News that two South Portland hotels would stop serving individuals experiencing homelessness in Maine is the latest unfortunate and discouraging sign of Maine’s affordable-housing crisis. Sadly, this is what a housing crisis looks like up close.

A homeless person rests at the entrance of a downtown Portland office building. A recent Statewide Homeless Council study found that the average daily cost of supportive housing for people who face persistent homelessness, about $33, is a small fraction of the cost of keeping somebody in jail, about $900. It’s also far less expensive than secure institutionalized care, which can cost $3,000 or more a day. Robert F. Bukaty/Associated Press

The understandable concerns of the hotels’ neighbors combined with an uptick in calls for emergency services and fear that the city’s vibrant business district and residential neighborhoods will be tarnished by homeless individuals, many of whom are wrestling underlying and costly mental health or substance use problems, prompted the hotels owners to pull the plug.

Of course the question of what comes next for the 290 people now living in the hotel rooms in South Portland is a top concern. It also accentuates the need for increased development of affordable housing, including supportive units with skilled staff trained to deal with the complex array of issues that lead to long-term homelessness.

The only option for many in this population, other than the streets or the woods, have been hotel rooms – not an ideal situation for an individual with complex health and mental health problems, but it’s better than the alternative.

Our federal and state leaders, prompted in large part in response to COVID-19, have provided us funding to use hotel rooms for lodging. Before and during this pandemic, a handful of hotel owners and managers have stepped up to help, offering otherwise-unused rooms. Forgoing the risk their generosity could cause, they’ve willingly agreed to help put people in beds instead of cardboard boxes or tents.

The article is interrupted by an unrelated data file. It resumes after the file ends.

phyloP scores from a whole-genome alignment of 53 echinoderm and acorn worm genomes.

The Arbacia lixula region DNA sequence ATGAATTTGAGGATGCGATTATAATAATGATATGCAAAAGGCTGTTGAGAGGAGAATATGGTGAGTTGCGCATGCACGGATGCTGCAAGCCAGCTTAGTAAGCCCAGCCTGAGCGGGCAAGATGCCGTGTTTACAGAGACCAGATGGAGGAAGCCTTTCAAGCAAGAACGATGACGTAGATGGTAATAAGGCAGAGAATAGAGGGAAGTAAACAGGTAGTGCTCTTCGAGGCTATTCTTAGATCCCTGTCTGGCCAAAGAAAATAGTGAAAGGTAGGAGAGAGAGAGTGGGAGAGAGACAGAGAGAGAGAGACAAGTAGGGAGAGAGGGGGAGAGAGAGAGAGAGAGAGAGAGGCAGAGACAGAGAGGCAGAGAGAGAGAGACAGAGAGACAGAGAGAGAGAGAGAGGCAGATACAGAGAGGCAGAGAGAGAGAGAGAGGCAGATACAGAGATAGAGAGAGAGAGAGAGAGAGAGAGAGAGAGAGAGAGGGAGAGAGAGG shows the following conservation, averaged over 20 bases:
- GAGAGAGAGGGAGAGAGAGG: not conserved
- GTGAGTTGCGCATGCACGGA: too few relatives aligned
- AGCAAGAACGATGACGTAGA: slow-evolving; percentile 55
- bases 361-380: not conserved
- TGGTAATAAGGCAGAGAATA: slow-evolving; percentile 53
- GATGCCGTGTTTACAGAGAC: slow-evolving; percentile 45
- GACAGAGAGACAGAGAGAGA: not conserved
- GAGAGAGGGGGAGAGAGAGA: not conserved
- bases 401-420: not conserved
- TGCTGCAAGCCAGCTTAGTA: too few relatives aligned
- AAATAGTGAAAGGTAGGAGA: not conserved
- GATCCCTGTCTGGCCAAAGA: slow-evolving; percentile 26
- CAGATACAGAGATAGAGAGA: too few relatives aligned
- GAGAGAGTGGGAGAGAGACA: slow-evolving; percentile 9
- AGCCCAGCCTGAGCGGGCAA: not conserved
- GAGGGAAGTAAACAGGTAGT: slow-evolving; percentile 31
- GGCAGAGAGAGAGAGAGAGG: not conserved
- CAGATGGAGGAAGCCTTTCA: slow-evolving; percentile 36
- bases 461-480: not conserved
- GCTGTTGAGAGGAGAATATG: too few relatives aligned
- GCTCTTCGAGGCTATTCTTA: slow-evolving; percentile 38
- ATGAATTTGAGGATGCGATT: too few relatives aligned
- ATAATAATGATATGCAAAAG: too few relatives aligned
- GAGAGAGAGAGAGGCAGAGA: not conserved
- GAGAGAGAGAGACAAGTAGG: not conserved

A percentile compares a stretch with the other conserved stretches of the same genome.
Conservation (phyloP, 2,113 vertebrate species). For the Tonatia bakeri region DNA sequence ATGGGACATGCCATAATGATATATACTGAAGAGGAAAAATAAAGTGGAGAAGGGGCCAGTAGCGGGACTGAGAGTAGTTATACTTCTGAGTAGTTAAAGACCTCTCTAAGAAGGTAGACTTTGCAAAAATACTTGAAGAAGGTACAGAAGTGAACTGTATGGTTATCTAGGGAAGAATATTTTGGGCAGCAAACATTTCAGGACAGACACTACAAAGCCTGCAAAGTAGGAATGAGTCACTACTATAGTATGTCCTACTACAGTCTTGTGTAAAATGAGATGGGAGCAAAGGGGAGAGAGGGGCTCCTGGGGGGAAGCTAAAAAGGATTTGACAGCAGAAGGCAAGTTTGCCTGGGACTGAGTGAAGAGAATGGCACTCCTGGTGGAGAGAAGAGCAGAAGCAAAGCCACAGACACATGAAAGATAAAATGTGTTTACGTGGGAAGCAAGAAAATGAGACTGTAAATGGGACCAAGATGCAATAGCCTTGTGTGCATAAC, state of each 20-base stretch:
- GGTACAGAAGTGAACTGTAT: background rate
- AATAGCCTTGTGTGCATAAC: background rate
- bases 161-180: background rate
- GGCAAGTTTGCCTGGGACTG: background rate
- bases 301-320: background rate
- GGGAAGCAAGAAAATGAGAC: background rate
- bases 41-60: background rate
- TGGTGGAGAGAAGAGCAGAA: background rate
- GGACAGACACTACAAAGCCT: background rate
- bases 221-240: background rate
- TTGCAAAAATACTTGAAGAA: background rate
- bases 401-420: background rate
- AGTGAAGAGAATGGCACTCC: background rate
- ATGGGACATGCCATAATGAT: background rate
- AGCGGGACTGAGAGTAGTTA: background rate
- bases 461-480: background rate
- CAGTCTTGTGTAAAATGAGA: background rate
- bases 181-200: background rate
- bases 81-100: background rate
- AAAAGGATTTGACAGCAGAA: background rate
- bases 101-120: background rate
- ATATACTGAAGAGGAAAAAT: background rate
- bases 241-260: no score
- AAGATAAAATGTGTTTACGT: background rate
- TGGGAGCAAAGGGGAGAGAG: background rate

The operators of the hotels in South Portland, who were criticized mightily as being unaccountable to their neighbors, deserve great praise for being accountable to their fellow man.


They and others like them who have offered spaces for those in need are the unsung heroes in many respects. We thank them all and those yet known who will step up to help.

Sometimes a hotel room, an apartment or even a house is not enough when a mental health or substance use crisis sets in. We need to both increase the number of affordable-housing units that are available to rent in Maine and expand our ability to treat and stabilize those facing crisis with supportable housing; similar to the recently opened Freedom Place development in Portland. Our move to deinstitutionalize the care of those with chronic and persistent mental health issues was done in kindness and concern for the humane treatment of our fellow Mainers. But doing so without first having adequate and supportive systems in place for that transition has compounded suffering and costs in many cases.

Consider a recent Statewide Homeless Council study and report to the Legislature on the 200 or so people who face persistent and ongoing homelessness. It found the average daily cost of supportive housing, about $33, is a small fraction of the cost of keeping somebody in jail, about $900. It’s also far less expensive than secure institutionalized care, which can cost $3,000 or more a day.

Statewide acknowledgment that this ongoing housing crisis will not solve itself and is not only one city’s problem is paramount. Many municipal leaders, both elected and appointed, have recognized the need to do their part to resolve this crisis. From changing restrictive zoning to contributing municipal resources or tracts of valuable land for new and creative affordable development, they are true leaders working shoulder-to-shoulder with MaineHousing to provide solutions.

Still, sadly, too many officials and citizens of Maine believe the issue, the problem and the people can be pushed off to the next community over – living in ongoing denial that homelessness affects them. For elected leaders, those sworn to work for the common good, this is a dereliction of their basic duties and a betrayal of the trust put in them by voters and taxpayers when you add up the compounded costs of an ongoing crisis compared to proactive solutions.

Now more than ever is the time for all Mainers, especially all who sleep in a warm, safe bed at night, to ask themselves if they are doing all they can.

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